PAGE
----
Early Australian documents

25 January, 2011 at 10:12 pm 4 comments

To celebrate Australia Day (26 January) Shelley at Twigs of Yore invited us to write about our earliest documentation for an Australian ancestor or relative.

It might not be my earliest Australian document, but this document dates from Perth in 1832, within 3 years of the new Swan River colony in Western Australia. So these ancestors were certainly Australian pioneers.

Thomas Farmer and his wife Ann and their two small sons arrived at the new Swan River colony (Western Australia) in 1829 on HMS Sulphur. Thomas was a Private in the 63rd Regiment, part of the contingent accompanying the first ship of European settlers to the new colony. Ann was reported to be the first white woman ashore in Western Australia. By 1832 Thomas and Ann had 3 sons, and Ann was pregnant again, when Thomas drowned.

After Thomas’ death, with no other means of support, Ann married again before the birth of her 4th son. Ann was to be widowed twice more, and have 9 children in total, before she herself died at age 64.

Anyway, back to that early document. The following is an extract from C.S.O. 20/155 (microfilm), from Battye Library, Colony of Western Australia.

Enquiry into the causes of the death of Thomas Farmer, a private in His Majesty’s 63rd regiment of foot, taken at Perth in the said colony on Friday the twenty fourth day of February 1832. … Edward Barron, Colour Serjeant of His Majesty’s 63rd Regiment of foot being duly sworn saith -

“Yesterday morning about six o’clock I accompanied the deceased along with … two Privates of my regiment to the Flats to bring back a flat boat …

We had gone but a few yards from the bank when the painter broke. The sea breeze was blowing choppy and drifting the flat on shore on which account I called to Steel to pull his small boat round. He tried but I saw he could not pull it round. Upon which I told him to jump out of the boat into the water knowing he was a good swimmer and lay hold of the painter of the small boat and bring it to me in the flat.

Farmer on hearing me say this said there was no necessity for anyone swimming hereunder he could find bottom and at the same instant he jumped out. He was immediately out of his depth and went down below the surface. I called to Steel to lay hold of him and pull him into the boat. Steel did accordingly pull him into the boat. I ordered Farmer not to jump out of the boat again.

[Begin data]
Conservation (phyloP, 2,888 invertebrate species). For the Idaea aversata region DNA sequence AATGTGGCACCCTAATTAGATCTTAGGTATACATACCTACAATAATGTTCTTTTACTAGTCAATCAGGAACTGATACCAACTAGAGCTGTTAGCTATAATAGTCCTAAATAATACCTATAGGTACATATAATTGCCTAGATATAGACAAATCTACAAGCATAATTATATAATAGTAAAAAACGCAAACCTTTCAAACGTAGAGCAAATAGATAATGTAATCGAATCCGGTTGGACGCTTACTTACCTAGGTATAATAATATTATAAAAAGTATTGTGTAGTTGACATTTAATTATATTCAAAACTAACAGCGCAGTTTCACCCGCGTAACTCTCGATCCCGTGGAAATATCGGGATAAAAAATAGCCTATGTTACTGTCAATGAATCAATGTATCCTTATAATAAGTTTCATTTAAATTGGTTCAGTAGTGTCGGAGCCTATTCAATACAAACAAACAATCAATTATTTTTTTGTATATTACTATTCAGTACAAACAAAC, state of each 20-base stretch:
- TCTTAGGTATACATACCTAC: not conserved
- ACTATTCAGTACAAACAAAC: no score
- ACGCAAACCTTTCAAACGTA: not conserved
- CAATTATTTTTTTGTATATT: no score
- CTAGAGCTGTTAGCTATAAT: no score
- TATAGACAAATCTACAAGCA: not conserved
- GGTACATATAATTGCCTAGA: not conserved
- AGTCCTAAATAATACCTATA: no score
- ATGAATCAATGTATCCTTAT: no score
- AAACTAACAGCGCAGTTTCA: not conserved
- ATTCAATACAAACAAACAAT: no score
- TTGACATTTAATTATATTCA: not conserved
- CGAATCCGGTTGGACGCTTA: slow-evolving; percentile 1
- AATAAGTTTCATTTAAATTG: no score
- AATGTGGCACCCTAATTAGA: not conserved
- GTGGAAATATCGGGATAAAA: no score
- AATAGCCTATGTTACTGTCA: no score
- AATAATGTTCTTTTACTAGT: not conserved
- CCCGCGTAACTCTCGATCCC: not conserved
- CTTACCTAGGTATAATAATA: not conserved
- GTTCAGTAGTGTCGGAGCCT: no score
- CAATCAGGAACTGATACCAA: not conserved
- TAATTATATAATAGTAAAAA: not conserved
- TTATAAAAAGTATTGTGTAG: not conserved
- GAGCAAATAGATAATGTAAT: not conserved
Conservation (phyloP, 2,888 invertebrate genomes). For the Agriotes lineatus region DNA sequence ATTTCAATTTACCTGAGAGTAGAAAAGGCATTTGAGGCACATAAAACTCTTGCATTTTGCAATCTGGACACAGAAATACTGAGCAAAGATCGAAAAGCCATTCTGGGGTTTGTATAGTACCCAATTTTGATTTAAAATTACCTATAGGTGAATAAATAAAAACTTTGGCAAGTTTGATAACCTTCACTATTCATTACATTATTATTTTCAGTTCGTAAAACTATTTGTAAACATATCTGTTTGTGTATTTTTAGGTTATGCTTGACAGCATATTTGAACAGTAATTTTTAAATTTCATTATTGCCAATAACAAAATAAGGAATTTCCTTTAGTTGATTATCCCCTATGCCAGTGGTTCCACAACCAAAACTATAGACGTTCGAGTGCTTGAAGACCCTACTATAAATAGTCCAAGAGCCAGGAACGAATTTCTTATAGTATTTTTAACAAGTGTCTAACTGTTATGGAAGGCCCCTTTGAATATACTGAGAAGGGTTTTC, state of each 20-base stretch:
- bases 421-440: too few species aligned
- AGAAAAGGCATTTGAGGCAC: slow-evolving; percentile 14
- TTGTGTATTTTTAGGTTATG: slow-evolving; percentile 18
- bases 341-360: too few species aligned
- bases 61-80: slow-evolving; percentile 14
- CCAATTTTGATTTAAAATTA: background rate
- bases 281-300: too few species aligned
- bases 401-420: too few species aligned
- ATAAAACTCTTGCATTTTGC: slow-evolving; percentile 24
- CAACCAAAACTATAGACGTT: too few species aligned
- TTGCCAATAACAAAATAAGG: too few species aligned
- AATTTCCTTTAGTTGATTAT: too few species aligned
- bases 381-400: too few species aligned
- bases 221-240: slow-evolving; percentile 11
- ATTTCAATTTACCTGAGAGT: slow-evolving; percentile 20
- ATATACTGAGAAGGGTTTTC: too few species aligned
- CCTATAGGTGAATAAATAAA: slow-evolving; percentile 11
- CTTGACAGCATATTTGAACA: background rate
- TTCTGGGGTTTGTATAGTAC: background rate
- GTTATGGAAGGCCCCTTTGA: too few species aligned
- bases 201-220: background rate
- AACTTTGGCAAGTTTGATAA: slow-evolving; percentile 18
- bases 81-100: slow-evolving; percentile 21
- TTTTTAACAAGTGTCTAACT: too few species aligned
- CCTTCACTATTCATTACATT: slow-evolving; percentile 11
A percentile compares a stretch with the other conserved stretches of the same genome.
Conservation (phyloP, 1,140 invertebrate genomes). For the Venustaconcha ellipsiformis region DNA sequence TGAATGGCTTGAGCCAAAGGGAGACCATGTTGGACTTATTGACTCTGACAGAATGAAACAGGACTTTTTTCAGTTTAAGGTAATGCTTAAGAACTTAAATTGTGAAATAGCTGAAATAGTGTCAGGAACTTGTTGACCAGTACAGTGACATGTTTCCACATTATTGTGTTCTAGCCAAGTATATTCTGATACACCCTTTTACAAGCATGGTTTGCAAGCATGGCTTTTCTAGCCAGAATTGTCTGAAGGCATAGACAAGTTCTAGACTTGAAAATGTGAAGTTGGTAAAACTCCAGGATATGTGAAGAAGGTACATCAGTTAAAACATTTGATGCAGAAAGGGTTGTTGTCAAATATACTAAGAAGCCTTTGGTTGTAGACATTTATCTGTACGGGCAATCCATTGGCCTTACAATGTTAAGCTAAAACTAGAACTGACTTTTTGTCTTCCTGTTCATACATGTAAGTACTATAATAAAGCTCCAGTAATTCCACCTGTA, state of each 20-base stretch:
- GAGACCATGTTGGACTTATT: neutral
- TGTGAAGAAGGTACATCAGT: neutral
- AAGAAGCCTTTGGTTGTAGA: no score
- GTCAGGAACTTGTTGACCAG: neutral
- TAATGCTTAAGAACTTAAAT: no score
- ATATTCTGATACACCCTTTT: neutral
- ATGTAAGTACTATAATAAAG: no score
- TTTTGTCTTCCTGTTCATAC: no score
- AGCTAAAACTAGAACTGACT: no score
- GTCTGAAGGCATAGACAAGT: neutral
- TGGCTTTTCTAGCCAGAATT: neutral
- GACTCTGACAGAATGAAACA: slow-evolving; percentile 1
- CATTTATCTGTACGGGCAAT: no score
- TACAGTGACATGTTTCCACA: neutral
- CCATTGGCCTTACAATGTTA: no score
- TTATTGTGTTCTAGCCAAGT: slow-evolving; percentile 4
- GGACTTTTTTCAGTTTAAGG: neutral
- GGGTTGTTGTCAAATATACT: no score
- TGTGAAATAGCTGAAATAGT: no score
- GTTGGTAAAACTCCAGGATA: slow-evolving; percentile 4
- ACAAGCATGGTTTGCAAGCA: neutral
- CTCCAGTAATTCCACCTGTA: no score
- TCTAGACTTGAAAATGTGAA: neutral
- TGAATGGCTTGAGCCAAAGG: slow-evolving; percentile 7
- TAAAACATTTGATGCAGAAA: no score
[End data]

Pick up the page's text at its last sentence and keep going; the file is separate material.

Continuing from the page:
Steel again jumped out and got hold of the painter and as soon as Steel jumped out Farmer again jumped out saying he could find bottom. He immediately struck out but I saw then he could not swim and that he was beginning to paddle like a dog on which I called to Steel to lay hold of him and at the same time I undressed myself and jumped into the water after deceased and was making towards him, and had got within about four strokes of him when he went down. He never came up again. Steel swam round the boat while I dived down after deceased but we never saw any trace of him.”

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Entry filed under: Australian history, Western Australia. Tags: , , .

Ancestor Approved Award Australia Day, past and present

4 Comments Add your own

  • 1. geniaus  |  25 January, 2011 at 10:23 pm

    What a great yarn ….. and it’s an official document.
    Really enjoyed reading it.

    Reply
  • 2. Aillin  |  26 January, 2011 at 11:23 am

    Thanks Kerry for sharing your story for Australia Day, a very interesting read!

    Reply
  • 3. Carole Riley  |  26 January, 2011 at 4:27 pm

    Oh how sad! A great story, you can almost see it happening!

    Reply
  • 4. Shelley  |  28 January, 2011 at 10:24 pm

    It’s quite extraordinary the things some of our ancestors went through. I can’t imagine trying to keep a large family going after the death of a partner – and again and again.

    Thank you for your contribution!

    Reply

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